DEVELOPING ROUTINES

Starting My Day with Making the Bed

For anyone dealing with any sort of mental health challenge (any health challenge really) ((or just feel like there is too much to do in a day)), we struggle with what some may describe as procrastination or laziness.

For example, over the years, I had slid into a habit of reading the news, work email, and/or social media on my phone while trying to get out of bed after the alarm went off. After a while of that, I would jump out of bed and rush around getting ready to start my day. My husband did the same. Our bed was rarely made. I also had a couch that served as a dumping ground for clothes that got tried on, but didn’t make the cut that day. Every few weeks someone would have to go through the pile and hang everything back up.

Our cluttered bedroom was not a relaxing place. Sheepishly, I feel obliged to let it be known that both my parents and my in-laws taught us to make our beds. They always made theirs and I’m sure would have been extremely appalled at how it was NOT happening in our home. Shame, guilt, shame, guilt.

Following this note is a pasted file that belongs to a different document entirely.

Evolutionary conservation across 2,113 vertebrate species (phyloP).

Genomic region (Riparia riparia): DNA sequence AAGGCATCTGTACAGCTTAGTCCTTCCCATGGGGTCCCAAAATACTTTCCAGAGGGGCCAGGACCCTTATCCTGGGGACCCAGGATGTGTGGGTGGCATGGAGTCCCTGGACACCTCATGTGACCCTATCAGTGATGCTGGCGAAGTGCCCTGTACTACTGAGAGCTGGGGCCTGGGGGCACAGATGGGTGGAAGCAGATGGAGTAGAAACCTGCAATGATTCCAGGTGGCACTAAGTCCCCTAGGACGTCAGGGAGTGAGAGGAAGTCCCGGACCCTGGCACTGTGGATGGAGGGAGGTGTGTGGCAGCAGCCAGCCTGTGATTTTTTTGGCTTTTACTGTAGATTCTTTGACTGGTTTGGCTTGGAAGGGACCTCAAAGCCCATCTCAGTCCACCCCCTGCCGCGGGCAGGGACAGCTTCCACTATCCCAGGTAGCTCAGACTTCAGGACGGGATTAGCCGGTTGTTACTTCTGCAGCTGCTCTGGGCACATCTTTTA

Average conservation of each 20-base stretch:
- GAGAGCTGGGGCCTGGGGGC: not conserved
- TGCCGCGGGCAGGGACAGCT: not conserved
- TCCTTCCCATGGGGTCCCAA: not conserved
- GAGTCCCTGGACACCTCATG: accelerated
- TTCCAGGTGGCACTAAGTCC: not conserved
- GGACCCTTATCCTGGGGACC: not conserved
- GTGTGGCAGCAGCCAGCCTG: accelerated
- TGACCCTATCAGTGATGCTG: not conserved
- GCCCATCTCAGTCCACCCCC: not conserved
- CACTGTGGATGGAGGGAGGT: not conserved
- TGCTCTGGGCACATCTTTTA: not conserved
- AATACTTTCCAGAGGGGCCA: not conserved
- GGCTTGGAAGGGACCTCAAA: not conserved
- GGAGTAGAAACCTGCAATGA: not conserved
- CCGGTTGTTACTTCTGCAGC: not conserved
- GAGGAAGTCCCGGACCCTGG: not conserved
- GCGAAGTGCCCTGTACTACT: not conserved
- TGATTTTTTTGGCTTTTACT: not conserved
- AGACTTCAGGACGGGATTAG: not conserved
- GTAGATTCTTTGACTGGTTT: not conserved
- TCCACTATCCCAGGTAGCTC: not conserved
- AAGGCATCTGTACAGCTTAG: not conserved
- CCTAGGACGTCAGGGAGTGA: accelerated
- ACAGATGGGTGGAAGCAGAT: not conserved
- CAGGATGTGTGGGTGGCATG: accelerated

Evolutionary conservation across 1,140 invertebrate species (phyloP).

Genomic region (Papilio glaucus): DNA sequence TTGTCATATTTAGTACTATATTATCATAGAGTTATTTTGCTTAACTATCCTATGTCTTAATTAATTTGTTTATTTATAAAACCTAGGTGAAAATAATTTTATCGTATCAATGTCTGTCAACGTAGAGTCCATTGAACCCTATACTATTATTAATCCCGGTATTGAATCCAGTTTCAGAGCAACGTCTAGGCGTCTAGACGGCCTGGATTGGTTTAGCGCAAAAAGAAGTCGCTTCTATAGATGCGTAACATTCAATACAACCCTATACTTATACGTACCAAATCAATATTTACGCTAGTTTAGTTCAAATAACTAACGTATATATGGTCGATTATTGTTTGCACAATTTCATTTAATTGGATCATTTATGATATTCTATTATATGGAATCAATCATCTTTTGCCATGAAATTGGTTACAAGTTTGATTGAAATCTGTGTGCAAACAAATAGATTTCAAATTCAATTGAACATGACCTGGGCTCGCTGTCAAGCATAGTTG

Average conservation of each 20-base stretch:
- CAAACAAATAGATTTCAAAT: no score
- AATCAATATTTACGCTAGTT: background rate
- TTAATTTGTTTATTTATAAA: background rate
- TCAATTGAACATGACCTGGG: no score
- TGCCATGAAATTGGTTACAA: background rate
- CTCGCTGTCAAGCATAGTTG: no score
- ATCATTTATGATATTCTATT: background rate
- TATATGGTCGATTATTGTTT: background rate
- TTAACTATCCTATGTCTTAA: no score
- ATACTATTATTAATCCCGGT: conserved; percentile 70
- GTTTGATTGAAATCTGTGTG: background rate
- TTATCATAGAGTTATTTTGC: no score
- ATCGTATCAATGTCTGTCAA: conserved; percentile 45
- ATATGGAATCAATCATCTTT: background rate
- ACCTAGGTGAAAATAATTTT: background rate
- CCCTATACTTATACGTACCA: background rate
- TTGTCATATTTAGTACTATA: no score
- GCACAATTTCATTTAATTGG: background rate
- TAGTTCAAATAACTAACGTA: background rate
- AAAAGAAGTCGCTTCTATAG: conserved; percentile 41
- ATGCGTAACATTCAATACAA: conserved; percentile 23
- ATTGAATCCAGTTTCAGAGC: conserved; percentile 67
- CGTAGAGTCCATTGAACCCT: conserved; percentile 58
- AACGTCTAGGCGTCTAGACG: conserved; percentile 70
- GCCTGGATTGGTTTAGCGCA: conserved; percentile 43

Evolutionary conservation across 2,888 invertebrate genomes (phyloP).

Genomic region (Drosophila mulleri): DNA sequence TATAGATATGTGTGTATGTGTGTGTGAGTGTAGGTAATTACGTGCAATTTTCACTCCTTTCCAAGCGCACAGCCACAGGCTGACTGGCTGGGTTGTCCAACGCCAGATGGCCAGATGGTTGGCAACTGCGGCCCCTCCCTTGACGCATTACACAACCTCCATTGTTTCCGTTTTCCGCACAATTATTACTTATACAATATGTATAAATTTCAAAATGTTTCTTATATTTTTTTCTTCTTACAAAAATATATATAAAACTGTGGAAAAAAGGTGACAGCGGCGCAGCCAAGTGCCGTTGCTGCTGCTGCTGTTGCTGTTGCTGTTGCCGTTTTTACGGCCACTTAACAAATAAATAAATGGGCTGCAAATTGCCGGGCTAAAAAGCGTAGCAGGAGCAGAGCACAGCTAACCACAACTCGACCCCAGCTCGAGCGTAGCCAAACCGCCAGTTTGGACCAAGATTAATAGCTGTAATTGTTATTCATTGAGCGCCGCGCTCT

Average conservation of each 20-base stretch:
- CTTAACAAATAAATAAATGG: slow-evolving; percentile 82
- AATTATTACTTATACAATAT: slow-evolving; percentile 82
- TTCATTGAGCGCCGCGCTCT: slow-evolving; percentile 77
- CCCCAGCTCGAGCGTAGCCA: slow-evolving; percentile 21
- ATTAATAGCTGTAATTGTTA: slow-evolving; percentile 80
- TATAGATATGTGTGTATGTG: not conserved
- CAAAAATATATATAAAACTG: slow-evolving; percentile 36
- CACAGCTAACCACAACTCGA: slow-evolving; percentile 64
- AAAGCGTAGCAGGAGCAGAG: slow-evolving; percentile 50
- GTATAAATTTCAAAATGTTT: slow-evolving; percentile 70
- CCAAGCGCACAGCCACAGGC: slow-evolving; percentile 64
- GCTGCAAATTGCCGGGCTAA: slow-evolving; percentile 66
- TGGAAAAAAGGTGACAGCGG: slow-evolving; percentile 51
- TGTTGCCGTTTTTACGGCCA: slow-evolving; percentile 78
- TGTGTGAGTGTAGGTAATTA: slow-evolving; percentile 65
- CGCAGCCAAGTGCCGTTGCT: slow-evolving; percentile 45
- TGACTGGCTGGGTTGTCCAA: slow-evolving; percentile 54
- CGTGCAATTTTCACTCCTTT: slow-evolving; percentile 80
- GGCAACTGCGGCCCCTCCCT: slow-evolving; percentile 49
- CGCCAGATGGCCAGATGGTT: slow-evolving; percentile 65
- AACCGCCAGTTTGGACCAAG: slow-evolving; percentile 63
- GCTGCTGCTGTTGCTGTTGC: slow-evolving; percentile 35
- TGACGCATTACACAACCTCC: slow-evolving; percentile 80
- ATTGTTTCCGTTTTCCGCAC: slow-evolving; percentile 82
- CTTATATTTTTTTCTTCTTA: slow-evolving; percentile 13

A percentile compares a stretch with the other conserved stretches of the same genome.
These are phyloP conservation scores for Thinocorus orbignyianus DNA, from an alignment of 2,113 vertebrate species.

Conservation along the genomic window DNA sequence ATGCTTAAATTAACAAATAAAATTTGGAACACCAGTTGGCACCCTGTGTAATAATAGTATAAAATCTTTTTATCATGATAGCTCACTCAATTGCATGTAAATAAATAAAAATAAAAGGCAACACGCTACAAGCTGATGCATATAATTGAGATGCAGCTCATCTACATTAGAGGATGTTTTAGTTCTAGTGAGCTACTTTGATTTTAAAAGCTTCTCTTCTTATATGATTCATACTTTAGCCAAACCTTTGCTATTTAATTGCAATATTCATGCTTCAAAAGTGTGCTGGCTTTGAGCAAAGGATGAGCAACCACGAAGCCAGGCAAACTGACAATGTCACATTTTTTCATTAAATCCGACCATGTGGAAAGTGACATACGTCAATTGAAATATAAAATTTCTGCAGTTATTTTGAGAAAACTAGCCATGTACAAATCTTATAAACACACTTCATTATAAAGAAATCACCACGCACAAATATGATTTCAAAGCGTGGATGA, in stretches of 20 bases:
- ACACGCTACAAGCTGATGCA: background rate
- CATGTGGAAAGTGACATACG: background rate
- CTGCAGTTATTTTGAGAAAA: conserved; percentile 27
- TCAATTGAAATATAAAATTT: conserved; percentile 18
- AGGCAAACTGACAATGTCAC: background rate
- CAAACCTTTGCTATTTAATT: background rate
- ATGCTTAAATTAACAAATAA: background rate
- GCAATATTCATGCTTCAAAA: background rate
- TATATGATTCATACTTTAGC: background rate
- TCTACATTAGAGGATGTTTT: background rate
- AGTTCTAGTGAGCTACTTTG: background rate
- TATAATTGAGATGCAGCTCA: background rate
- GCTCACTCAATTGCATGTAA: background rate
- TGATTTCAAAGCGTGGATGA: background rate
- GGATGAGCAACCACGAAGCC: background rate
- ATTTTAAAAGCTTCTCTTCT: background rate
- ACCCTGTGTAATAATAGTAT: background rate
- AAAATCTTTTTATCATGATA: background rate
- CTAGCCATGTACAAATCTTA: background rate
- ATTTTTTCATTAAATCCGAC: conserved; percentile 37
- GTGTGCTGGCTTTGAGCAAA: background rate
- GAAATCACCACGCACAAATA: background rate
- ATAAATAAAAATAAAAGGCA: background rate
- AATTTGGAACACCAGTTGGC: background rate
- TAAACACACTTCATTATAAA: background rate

In January, I thought about all the usual new years resolutions, like losing weight, learning to play an instrument, exercising, learning a new language, going vegan, etc. but decided I didn’t want to set myself up for failure yet again. This year I really wanted to be able to accomplish my new years resolution. 2020 was going to be my year. So, I picked Making the Bed.

Reasons why Making the Bed is a great way to start the day:

  • SIMPLICITY: It’s honestly as simple as you want/need it to be. We just take the comforter and cover the bed. Then we line up the pillows. That’s it.
  • PRODUCTIVITY: A 2019 study surveying 1,000 American adults suggested a correlation between making the bed in the morning and being productive.
  • ACCOMPLISHMENT: It’s also something accomplished, done, out of the way, first thing in the morning. It’s a way to create momentum to start checking things off the To Do List. See Productivity.